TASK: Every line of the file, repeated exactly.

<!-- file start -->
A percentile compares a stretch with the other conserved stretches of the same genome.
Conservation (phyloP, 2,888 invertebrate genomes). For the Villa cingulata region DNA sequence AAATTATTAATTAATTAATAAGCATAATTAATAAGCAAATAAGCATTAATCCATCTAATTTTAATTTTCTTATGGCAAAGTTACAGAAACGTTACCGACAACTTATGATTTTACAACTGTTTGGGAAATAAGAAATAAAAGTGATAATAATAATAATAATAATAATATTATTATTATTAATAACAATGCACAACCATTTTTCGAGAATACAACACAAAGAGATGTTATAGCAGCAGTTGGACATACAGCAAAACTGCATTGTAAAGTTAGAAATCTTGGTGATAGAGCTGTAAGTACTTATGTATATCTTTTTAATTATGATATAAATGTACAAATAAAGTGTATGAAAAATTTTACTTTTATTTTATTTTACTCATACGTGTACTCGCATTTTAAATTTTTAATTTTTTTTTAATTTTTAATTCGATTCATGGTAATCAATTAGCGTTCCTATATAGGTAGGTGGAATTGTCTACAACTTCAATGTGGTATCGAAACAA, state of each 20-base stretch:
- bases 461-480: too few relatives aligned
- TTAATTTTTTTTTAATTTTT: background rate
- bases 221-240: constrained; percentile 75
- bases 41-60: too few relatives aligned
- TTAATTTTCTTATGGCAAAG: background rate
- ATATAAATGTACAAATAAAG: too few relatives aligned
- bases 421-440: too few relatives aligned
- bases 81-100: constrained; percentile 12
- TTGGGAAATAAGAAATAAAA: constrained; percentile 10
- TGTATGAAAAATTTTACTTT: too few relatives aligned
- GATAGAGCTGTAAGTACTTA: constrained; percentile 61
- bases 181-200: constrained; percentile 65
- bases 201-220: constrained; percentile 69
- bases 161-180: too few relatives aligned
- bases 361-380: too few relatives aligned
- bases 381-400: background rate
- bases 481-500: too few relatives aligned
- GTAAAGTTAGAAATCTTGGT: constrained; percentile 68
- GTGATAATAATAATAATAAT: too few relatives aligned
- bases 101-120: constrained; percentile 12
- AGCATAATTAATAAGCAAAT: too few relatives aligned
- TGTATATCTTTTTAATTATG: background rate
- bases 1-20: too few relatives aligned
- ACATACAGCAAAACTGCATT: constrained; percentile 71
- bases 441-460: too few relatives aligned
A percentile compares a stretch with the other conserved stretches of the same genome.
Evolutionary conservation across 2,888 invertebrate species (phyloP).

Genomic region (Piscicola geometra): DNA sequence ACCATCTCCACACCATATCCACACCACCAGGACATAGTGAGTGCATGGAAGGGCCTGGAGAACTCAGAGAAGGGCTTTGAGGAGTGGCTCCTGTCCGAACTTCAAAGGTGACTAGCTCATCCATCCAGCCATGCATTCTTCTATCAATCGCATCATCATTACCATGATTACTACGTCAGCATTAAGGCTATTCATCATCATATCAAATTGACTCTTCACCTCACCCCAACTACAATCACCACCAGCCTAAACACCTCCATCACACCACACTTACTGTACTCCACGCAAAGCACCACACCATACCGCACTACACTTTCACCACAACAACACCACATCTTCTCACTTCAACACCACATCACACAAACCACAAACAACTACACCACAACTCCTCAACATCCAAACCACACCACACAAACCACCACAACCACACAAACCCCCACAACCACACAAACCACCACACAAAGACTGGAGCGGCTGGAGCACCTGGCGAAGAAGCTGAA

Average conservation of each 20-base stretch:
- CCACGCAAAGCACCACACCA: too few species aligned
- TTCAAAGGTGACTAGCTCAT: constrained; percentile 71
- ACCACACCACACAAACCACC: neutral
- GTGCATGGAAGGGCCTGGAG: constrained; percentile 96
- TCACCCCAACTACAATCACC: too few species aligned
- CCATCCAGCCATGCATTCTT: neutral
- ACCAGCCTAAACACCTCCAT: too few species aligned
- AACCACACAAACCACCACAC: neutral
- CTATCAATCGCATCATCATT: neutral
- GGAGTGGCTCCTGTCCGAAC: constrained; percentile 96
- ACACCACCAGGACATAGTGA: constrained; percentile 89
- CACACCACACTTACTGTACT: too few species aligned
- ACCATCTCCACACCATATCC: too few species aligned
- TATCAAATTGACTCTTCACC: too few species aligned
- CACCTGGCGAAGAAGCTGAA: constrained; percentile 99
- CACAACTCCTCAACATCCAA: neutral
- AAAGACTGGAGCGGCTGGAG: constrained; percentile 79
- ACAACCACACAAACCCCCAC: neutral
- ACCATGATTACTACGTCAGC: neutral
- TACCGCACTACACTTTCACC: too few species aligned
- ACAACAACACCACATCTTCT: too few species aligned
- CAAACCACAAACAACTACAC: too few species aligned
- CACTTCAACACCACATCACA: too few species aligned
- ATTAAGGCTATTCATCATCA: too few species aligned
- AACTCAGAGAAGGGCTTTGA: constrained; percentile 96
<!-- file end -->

A percentile compares a stretch with the other conserved stretches of the same genome.
Conservation (phyloP, 2,888 invertebrate genomes). For the Villa cingulata region DNA sequence AAATTATTAATTAATTAATAAGCATAATTAATAAGCAAATAAGCATTAATCCATCTAATTTTAATTTTCTTATGGCAAAGTTACAGAAACGTTACCGACAACTTATGATTTTACAACTGTTTGGGAAATAAGAAATAAAAGTGATAATAATAATAATAATAATAATATTATTATTATTAATAACAATGCACAACCATTTTTCGAGAATACAACACAAAGAGATGTTATAGCAGCAGTTGGACATACAGCAAAACTGCATTGTAAAGTTAGAAATCTTGGTGATAGAGCTGTAAGTACTTATGTATATCTTTTTAATTATGATATAAATGTACAAATAAAGTGTATGAAAAATTTTACTTTTATTTTATTTTACTCATACGTGTACTCGCATTTTAAATTTTTAATTTTTTTTTAATTTTTAATTCGATTCATGGTAATCAATTAGCGTTCCTATATAGGTAGGTGGAATTGTCTACAACTTCAATGTGGTATCGAAACAA, state of each 20-base stretch:
- bases 461-480: too few relatives aligned
- TTAATTTTTTTTTAATTTTT: background rate
- bases 221-240: constrained; percentile 75
- bases 41-60: too few relatives aligned
- TTAATTTTCTTATGGCAAAG: background rate
- ATATAAATGTACAAATAAAG: too few relatives aligned
- bases 421-440: too few relatives aligned
- bases 81-100: constrained; percentile 12
- TTGGGAAATAAGAAATAAAA: constrained; percentile 10
- TGTATGAAAAATTTTACTTT: too few relatives aligned
- GATAGAGCTGTAAGTACTTA: constrained; percentile 61
- bases 181-200: constrained; percentile 65
- bases 201-220: constrained; percentile 69
- bases 161-180: too few relatives aligned
- bases 361-380: too few relatives aligned
- bases 381-400: background rate
- bases 481-500: too few relatives aligned
- GTAAAGTTAGAAATCTTGGT: constrained; percentile 68
- GTGATAATAATAATAATAAT: too few relatives aligned
- bases 101-120: constrained; percentile 12
- AGCATAATTAATAAGCAAAT: too few relatives aligned
- TGTATATCTTTTTAATTATG: background rate
- bases 1-20: too few relatives aligned
- ACATACAGCAAAACTGCATT: constrained; percentile 71
- bases 441-460: too few relatives aligned
A percentile compares a stretch with the other conserved stretches of the same genome.
Evolutionary conservation across 2,888 invertebrate species (phyloP).

Genomic region (Piscicola geometra): DNA sequence ACCATCTCCACACCATATCCACACCACCAGGACATAGTGAGTGCATGGAAGGGCCTGGAGAACTCAGAGAAGGGCTTTGAGGAGTGGCTCCTGTCCGAACTTCAAAGGTGACTAGCTCATCCATCCAGCCATGCATTCTTCTATCAATCGCATCATCATTACCATGATTACTACGTCAGCATTAAGGCTATTCATCATCATATCAAATTGACTCTTCACCTCACCCCAACTACAATCACCACCAGCCTAAACACCTCCATCACACCACACTTACTGTACTCCACGCAAAGCACCACACCATACCGCACTACACTTTCACCACAACAACACCACATCTTCTCACTTCAACACCACATCACACAAACCACAAACAACTACACCACAACTCCTCAACATCCAAACCACACCACACAAACCACCACAACCACACAAACCCCCACAACCACACAAACCACCACACAAAGACTGGAGCGGCTGGAGCACCTGGCGAAGAAGCTGAA

Average conservation of each 20-base stretch:
- CCACGCAAAGCACCACACCA: too few species aligned
- TTCAAAGGTGACTAGCTCAT: constrained; percentile 71
- ACCACACCACACAAACCACC: neutral
- GTGCATGGAAGGGCCTGGAG: constrained; percentile 96
- TCACCCCAACTACAATCACC: too few species aligned
- CCATCCAGCCATGCATTCTT: neutral
- ACCAGCCTAAACACCTCCAT: too few species aligned
- AACCACACAAACCACCACAC: neutral
- CTATCAATCGCATCATCATT: neutral
- GGAGTGGCTCCTGTCCGAAC: constrained; percentile 96
- ACACCACCAGGACATAGTGA: constrained; percentile 89
- CACACCACACTTACTGTACT: too few species aligned
- ACCATCTCCACACCATATCC: too few species aligned
- TATCAAATTGACTCTTCACC: too few species aligned
- CACCTGGCGAAGAAGCTGAA: constrained; percentile 99
- CACAACTCCTCAACATCCAA: neutral
- AAAGACTGGAGCGGCTGGAG: constrained; percentile 79
- ACAACCACACAAACCCCCAC: neutral
- ACCATGATTACTACGTCAGC: neutral
- TACCGCACTACACTTTCACC: too few species aligned
- ACAACAACACCACATCTTCT: too few species aligned
- CAAACCACAAACAACTACAC: too few species aligned
- CACTTCAACACCACATCACA: too few species aligned
- ATTAAGGCTATTCATCATCA: too few species aligned
- AACTCAGAGAAGGGCTTTGA: constrained; percentile 96